As a lifelong Memphian, I have somewhat tempered optimism towards the investment in Blue Oval City. I also have my concerns about the impact of continued eastward expansion. The Ford plant is exactly one hour east of downtown Memphis; situated along Interstate 40 between Memphis and Jackson, the next largest municipality in West Tennessee. People from the Memphis core will inevitably migrate to these surrounding areas as the development grows to support them.

Just look at the suburb of Arlington as the barometer. At the 2000 Census, the population there was 2,569. By 2010, it had grown to 11,517. As of the 2020 Census, there are now roughly 15,000 people living there. Simultaneously, the Memphis population declined from 690,186 in 2000 to 628,127 in 2020. While the decline cannot be solely attributed to regional population shift, much of it can. The surrounding communities have become more competitive through newer home stock and the promises of better schools and safer communities. This shift will likely continue as the Ford plant comes on-line.

I am somewhat hopeful that new industry will attract workforce in-migration while also educating and employing those who are already here. However, we must be cognizant of the risks. For a city, which has invested so heavily in a revitalized downtown and urban core, a declining population and outward migration represent real challenges to ongoing investment.

Conversely, the expected suburban population growth represents real opportunities for our neighbors to the east. Many of these communities will find themselves in need of new housing, new infrastructure, and the services to support a growing population. How are the community leaders planning for these changes?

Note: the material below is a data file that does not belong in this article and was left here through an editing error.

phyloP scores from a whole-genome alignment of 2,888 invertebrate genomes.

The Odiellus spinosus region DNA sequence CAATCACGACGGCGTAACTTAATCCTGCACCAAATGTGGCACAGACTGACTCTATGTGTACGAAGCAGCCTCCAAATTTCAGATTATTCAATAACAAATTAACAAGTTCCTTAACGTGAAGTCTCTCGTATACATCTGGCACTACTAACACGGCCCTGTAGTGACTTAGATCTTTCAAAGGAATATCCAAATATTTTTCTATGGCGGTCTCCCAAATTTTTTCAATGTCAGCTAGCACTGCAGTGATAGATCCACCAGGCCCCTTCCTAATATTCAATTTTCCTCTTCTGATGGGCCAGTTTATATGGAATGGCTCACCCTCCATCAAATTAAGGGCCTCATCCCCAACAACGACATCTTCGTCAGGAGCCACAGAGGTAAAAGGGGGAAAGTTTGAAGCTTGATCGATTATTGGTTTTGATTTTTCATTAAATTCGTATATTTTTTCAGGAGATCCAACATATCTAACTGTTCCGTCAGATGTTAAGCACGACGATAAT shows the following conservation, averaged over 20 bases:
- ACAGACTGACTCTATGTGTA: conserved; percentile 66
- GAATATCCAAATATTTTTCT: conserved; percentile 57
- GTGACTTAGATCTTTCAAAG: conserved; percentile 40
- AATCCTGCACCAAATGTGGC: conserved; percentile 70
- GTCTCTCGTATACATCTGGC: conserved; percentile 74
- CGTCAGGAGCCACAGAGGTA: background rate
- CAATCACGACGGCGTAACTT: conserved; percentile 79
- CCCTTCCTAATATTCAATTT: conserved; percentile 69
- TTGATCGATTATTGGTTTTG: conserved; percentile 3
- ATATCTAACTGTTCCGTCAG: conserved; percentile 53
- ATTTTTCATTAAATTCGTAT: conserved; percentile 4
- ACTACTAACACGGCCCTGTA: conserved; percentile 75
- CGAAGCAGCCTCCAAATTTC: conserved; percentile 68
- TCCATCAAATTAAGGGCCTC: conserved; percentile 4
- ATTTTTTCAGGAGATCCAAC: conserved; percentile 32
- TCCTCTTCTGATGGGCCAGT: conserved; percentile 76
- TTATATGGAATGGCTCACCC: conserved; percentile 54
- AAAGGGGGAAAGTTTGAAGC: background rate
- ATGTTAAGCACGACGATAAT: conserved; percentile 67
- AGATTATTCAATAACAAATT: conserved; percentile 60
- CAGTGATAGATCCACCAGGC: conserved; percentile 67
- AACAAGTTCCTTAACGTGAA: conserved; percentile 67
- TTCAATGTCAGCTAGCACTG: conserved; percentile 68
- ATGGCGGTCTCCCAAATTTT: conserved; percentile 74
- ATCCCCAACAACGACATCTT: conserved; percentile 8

On February 21, the Memphis Chapter of ULI hosted a group of municipal leaders involved in the Blue Oval City development to discuss these anticipated changes. On hand were mayors from the towns of Arlington, Brownsville, Lakeland, and Stanton as well as representatives from the Greater Jackson Tennessee Chamber and the regional utility supplier, Tennessee Valley Authority (TVA). The panel discussion was a deep dive into regional growth with the bulk of topics focusing on infrastructure needs in the region. The State of Tennessee and TVA were instrumental partners in the recruitment of Ford and are now investing heavily along the I-40 corridor to increase utility and transportation capacity. Within the jurisdictions of each municipality, similar investments are being made.

Yet, what was most notable and encouraging was the particular vernacular being spoken by these municipal leaders. They spoke at length about engaging planners to shape their growth in measured ways. They advocated for the culture of their communities and expressed strong desires to improve their quality of life without destroying their way of life. As examples, the mayor of Stanton, Allan Sterbinsky, iterated the importance of protecting the natural ecosystem of the Hatchie River, which runs through his county. William Rawls Jr., the mayor of Brownsville, outlined their ongoing process to develop a comprehensive plan as a framework for managed growth. These were community leaders proactively analyzing both the risks and rewards of new industrial development and the inevitable economic and community growth that will come with it. Even more encouraging was their spirit of cooperation for mutual benefit.

What eventually happens in West Tennessee once the Ford plant is open remains to be seen. There are still monumental challenges facing Memphis and its outlining areas. High crime, poverty, diversity disparities, and outward migration will not be remedied by one large suburban investment. In fact, Blue Oval City may even exacerbate some of our issues in the short term. Regardless, our local ULI leaders remain optimistic that intentional regional growth is the key to stronger communities and will eventually become the rising tide that lifts all boats.